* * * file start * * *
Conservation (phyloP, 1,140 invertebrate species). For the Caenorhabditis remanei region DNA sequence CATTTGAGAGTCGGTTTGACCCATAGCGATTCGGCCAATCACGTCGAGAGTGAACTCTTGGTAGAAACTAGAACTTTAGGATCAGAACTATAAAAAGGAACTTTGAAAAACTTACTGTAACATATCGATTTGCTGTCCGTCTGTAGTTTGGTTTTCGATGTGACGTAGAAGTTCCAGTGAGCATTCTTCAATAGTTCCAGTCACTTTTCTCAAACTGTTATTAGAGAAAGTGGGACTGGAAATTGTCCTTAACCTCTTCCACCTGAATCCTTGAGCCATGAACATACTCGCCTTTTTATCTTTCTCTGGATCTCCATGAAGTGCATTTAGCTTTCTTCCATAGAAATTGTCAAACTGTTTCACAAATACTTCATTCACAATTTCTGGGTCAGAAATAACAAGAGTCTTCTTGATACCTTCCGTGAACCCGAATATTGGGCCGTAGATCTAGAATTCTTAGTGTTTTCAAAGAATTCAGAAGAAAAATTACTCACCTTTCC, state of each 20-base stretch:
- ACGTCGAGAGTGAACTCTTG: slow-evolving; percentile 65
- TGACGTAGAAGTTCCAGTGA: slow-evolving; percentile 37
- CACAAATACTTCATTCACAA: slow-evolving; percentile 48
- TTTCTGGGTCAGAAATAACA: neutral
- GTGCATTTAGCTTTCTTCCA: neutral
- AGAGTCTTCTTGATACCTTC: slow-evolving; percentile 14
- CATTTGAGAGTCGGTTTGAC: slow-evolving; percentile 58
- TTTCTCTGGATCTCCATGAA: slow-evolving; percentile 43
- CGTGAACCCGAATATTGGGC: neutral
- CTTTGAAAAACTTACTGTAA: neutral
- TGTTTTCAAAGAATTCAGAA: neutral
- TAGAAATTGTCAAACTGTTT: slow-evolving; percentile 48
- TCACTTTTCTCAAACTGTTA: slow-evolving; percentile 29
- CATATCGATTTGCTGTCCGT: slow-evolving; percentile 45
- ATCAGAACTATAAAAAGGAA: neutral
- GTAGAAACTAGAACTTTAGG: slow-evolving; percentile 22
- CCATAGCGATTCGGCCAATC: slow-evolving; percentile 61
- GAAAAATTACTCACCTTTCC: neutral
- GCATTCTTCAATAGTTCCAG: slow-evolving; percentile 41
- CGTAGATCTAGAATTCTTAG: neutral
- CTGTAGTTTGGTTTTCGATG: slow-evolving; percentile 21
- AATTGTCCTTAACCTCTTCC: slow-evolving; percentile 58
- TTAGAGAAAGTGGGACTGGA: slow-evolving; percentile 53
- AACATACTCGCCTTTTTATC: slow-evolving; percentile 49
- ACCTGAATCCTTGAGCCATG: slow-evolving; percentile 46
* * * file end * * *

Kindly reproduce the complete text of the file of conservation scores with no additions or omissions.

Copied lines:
Conservation (phyloP, 1,140 invertebrate species). For the Caenorhabditis remanei region DNA sequence CATTTGAGAGTCGGTTTGACCCATAGCGATTCGGCCAATCACGTCGAGAGTGAACTCTTGGTAGAAACTAGAACTTTAGGATCAGAACTATAAAAAGGAACTTTGAAAAACTTACTGTAACATATCGATTTGCTGTCCGTCTGTAGTTTGGTTTTCGATGTGACGTAGAAGTTCCAGTGAGCATTCTTCAATAGTTCCAGTCACTTTTCTCAAACTGTTATTAGAGAAAGTGGGACTGGAAATTGTCCTTAACCTCTTCCACCTGAATCCTTGAGCCATGAACATACTCGCCTTTTTATCTTTCTCTGGATCTCCATGAAGTGCATTTAGCTTTCTTCCATAGAAATTGTCAAACTGTTTCACAAATACTTCATTCACAATTTCTGGGTCAGAAATAACAAGAGTCTTCTTGATACCTTCCGTGAACCCGAATATTGGGCCGTAGATCTAGAATTCTTAGTGTTTTCAAAGAATTCAGAAGAAAAATTACTCACCTTTCC, state of each 20-base stretch:
- ACGTCGAGAGTGAACTCTTG: slow-evolving; percentile 65
- TGACGTAGAAGTTCCAGTGA: slow-evolving; percentile 37
- CACAAATACTTCATTCACAA: slow-evolving; percentile 48
- TTTCTGGGTCAGAAATAACA: neutral
- GTGCATTTAGCTTTCTTCCA: neutral
- AGAGTCTTCTTGATACCTTC: slow-evolving; percentile 14
- CATTTGAGAGTCGGTTTGAC: slow-evolving; percentile 58
- TTTCTCTGGATCTCCATGAA: slow-evolving; percentile 43
- CGTGAACCCGAATATTGGGC: neutral
- CTTTGAAAAACTTACTGTAA: neutral
- TGTTTTCAAAGAATTCAGAA: neutral
- TAGAAATTGTCAAACTGTTT: slow-evolving; percentile 48
- TCACTTTTCTCAAACTGTTA: slow-evolving; percentile 29
- CATATCGATTTGCTGTCCGT: slow-evolving; percentile 45
- ATCAGAACTATAAAAAGGAA: neutral
- GTAGAAACTAGAACTTTAGG: slow-evolving; percentile 22
- CCATAGCGATTCGGCCAATC: slow-evolving; percentile 61
- GAAAAATTACTCACCTTTCC: neutral
- GCATTCTTCAATAGTTCCAG: slow-evolving; percentile 41
- CGTAGATCTAGAATTCTTAG: neutral
- CTGTAGTTTGGTTTTCGATG: slow-evolving; percentile 21
- AATTGTCCTTAACCTCTTCC: slow-evolving; percentile 58
- TTAGAGAAAGTGGGACTGGA: slow-evolving; percentile 53
- AACATACTCGCCTTTTTATC: slow-evolving; percentile 49
- ACCTGAATCCTTGAGCCATG: slow-evolving; percentile 46